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Elevating your leadership | “I don’t care that they stole my idea…I care that they don’t have any of their own.” – Nikola Tesla

Windows 7 is almost here, but will it be worth the wait?

Windows 7 will be released into the wild on October 22, 2009 and will bring many improvements over Vista while simultaneously introducing new features. Being in the IT field I was fortunate enough to play with Windows 7 since its early RC days and must say that it is (or soon will be) the best operating system released by Microsoft to date.

From graphical interface, to stability, reliability, responsiveness and features to the overall user experience, I believe that it will be a welcomed change for all users (especially those still running Windows XP).

When it comes to enterprise users they will have even greater benefits (some mostly appreciated by IT staff) such as

AppLocker (“Specify what software is allowed to run on a user’s PCs through centrally managed but flexible Group Policies.*“)
BitLocker / BitLocker To Go (“Help protect data on PCs and removable drives, with manageability to enforce encryption and backup of recovery keys.“)
DirectAccess (“Give mobile users seamless access to corporate networks without a need to VPN.*“)
BranchCache (“Decrease the time branch office users spend waiting to download files across the network.*“)
Federated Search (“Find information in remote repositories, including SharePoint sites, with a simple user interface.*“)
* all descriptions taken from Microsoft.com

These are just a few new (or improved) features introduced in Windows 7 and they alone warrant an investment in this new operating system. In addition to new features, stability and responsiveness is significantly improved over Vista which should make many people smile.

So my answer is yes. The wait will be well worth it for all Windows users especially considering the PR nightmare caused with their previous half-baked OS.

Comments on this entry are closed.

  • Stoppay

    “PR nightmare caused with their previous half-baked OS.”

    The PR nightmare was really caused by early adopters installing the software on crappy systems and Apple Commercials. From a software stand point we've seen a few very specific programs not work. I think Active Directory has a fair amount to do with that tho.

    Personally given a choice between supporting XP or Vista, I'd pick Vista based solely on the drivers and better plug&play. Throw spyware/malware into the mix and I'd think you'd be nuts to want the former.

  • No matter what, i will still use Linux.
    BTW, i notice some huge differences between XP vs Vista vs WIN7 network configuration ….

    Just tell me is there need to split all those settings on separate windows, options, pages etc. You can make something like “network settings” and do all there in tabs or anything similar.

    So, i'm glad for other users that this is more stable and more secure then xp, but i will continue telling them to use open source operating systems.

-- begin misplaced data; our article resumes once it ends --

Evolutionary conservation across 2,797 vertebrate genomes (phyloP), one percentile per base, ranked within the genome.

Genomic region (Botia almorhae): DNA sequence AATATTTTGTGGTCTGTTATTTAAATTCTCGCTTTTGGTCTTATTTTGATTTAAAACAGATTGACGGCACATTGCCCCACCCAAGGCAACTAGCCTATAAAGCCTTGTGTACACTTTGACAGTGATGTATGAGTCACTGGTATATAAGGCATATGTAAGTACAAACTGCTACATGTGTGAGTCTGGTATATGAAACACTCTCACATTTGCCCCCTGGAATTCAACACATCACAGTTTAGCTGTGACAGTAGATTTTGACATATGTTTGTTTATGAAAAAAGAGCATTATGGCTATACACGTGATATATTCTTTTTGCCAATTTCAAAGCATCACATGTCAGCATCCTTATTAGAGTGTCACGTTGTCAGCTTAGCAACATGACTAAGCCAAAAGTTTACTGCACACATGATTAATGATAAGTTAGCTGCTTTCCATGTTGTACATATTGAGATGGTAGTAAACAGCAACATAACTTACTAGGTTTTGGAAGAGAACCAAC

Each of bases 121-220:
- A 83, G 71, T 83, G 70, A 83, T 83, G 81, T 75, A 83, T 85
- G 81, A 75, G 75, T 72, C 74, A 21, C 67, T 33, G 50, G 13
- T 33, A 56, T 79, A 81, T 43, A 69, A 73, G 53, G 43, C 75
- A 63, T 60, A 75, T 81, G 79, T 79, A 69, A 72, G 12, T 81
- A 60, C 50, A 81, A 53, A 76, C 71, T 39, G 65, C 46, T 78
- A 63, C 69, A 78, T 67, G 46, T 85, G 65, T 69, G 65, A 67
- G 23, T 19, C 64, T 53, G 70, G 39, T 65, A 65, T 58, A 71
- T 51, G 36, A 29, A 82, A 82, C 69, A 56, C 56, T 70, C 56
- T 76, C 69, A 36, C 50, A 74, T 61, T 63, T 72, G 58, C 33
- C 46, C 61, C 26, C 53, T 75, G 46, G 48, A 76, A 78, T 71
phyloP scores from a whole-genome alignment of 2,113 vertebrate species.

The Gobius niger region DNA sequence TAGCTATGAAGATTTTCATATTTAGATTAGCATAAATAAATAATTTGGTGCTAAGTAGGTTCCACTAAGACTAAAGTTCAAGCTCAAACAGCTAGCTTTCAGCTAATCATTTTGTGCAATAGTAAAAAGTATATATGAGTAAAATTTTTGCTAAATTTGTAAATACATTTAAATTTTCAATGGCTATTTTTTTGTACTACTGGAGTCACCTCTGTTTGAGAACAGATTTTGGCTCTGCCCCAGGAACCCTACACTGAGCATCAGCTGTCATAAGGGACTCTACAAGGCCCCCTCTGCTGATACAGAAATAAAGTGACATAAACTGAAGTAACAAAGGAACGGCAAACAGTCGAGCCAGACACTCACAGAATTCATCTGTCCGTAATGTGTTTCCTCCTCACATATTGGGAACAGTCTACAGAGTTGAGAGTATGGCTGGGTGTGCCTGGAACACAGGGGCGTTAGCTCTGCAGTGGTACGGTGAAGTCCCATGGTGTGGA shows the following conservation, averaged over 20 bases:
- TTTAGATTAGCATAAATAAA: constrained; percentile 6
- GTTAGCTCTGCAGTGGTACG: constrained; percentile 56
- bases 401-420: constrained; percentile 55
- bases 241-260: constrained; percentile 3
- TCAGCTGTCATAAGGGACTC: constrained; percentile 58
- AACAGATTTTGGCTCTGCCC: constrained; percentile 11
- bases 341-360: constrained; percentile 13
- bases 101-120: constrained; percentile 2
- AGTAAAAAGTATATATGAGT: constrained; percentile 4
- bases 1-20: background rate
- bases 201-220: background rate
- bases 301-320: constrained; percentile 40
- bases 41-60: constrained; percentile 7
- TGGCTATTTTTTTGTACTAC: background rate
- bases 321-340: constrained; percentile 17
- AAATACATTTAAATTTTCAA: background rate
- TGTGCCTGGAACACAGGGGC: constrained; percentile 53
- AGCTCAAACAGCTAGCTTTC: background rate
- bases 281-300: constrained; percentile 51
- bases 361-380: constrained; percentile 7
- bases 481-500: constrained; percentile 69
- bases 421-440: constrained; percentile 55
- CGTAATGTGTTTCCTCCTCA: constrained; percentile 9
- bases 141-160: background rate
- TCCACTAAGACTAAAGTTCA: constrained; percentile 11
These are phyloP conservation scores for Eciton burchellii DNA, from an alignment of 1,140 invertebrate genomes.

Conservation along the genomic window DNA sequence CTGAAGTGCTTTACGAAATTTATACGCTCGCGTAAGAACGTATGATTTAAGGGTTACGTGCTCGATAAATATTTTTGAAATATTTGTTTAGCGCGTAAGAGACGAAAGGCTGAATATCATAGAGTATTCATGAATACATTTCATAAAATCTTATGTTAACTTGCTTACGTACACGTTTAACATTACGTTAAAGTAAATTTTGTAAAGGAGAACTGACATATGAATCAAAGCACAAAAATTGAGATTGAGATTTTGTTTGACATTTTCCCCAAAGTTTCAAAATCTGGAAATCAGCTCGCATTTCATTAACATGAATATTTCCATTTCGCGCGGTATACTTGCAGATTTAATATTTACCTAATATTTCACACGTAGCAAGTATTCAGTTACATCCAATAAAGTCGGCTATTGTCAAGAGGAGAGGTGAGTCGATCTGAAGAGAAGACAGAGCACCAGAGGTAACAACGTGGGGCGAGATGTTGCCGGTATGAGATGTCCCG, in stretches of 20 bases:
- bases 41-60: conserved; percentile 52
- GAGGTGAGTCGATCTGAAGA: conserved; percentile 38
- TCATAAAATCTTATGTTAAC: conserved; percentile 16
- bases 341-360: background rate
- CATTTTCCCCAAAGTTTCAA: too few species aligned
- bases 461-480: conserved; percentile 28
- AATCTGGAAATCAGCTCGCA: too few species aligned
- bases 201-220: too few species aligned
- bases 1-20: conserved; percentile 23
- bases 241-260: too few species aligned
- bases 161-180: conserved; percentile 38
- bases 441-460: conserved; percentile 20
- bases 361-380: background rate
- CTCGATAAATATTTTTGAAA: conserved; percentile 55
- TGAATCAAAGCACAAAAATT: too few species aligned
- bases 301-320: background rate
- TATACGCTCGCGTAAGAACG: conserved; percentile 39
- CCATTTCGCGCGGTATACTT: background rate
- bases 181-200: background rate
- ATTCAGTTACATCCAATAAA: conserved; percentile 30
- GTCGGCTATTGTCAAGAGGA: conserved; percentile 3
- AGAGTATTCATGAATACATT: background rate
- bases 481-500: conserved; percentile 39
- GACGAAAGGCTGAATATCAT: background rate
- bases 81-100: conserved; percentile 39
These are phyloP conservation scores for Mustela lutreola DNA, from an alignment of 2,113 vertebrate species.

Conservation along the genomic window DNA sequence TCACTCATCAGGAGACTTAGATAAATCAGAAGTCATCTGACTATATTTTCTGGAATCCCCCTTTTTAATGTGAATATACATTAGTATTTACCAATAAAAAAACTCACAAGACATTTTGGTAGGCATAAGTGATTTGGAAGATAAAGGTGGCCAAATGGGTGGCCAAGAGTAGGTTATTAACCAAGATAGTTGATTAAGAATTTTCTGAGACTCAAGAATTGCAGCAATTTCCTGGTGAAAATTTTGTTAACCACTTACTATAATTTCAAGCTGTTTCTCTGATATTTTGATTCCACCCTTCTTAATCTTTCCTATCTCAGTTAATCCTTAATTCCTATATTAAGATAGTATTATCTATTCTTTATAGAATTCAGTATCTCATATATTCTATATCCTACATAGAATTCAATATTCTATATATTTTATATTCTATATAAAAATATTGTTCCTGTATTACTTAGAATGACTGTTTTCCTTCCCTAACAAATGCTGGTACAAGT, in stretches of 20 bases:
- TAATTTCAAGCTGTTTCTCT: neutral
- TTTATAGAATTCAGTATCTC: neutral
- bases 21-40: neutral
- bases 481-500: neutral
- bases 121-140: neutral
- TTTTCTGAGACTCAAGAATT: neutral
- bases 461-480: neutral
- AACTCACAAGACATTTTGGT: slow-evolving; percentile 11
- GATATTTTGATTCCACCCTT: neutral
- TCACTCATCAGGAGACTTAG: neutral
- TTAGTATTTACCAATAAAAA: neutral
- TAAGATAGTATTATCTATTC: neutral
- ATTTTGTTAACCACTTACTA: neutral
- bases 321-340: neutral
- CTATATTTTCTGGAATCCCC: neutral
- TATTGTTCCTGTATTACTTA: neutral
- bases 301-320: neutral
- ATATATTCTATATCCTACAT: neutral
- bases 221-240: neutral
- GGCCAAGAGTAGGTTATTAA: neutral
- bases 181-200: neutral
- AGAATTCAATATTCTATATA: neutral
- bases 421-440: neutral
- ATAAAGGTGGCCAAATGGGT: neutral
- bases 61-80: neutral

• Sasa,

    I agree with you in the sense that many open source projects (Ubuntu to name one of my favorites) are very advanced, promising and great alternatives to Windows or OS X, but they fail in several areas.

    First, installing most apps is not as friendly on Linux as it is on other mainstream operating systems and open source community needs to keep average users in mind if they want to increase presence, not those who develop and compile for their OS.

    Second, and probably the most important is marketing, getting the word out. In the tech industry everyone knows of Ubuntu, SUSE and many other distros, but average user (your and my parents, cousins, siblings…) have no clue.

    Finally, to your point about about network configuration options in Windows, I believe that they are getting better and Windows 7 does address some of your concerns.

  • Stoppay,

    I agree. I have been using Vista on my primary laptop since it was released and other than a wireless driver compatibility issue I haven't experienced any major issues. Wireless driver was updated a couple of months later and ever since it's been smooth sailing for me. To relate to my previous comment response to Sasa, it's marketing once again that makes a huge impact and gets people to sway to one said over the other.

  • Sasa,

    I agree with you in the sense that many open source projects (Ubuntu to name one of my favorites) are very advanced, promising and great alternatives to Windows or OS X, but they fail in several areas.

    First, installing most apps is not as friendly on Linux as it is on other mainstream operating systems and open source community needs to keep average users in mind if they want to increase presence, not those who develop and compile for their OS.

    Second, and probably the most important is marketing, getting the word out. In the tech industry everyone knows of Ubuntu, SUSE and many other distros, but average user (your and my parents, cousins, siblings…) have no clue.

    Finally, to your point about about network configuration options in Windows, I believe that they are getting better and Windows 7 does address some of your concerns.

  • Stoppay,

    I agree. I have been using Vista on my primary laptop since it was released and other than a wireless driver compatibility issue I haven't experienced any major issues. Wireless driver was updated a couple of months later and ever since it's been smooth sailing for me. To relate to my previous comment response to Sasa, it's marketing once again that makes a huge impact and gets people to sway to one said over the other.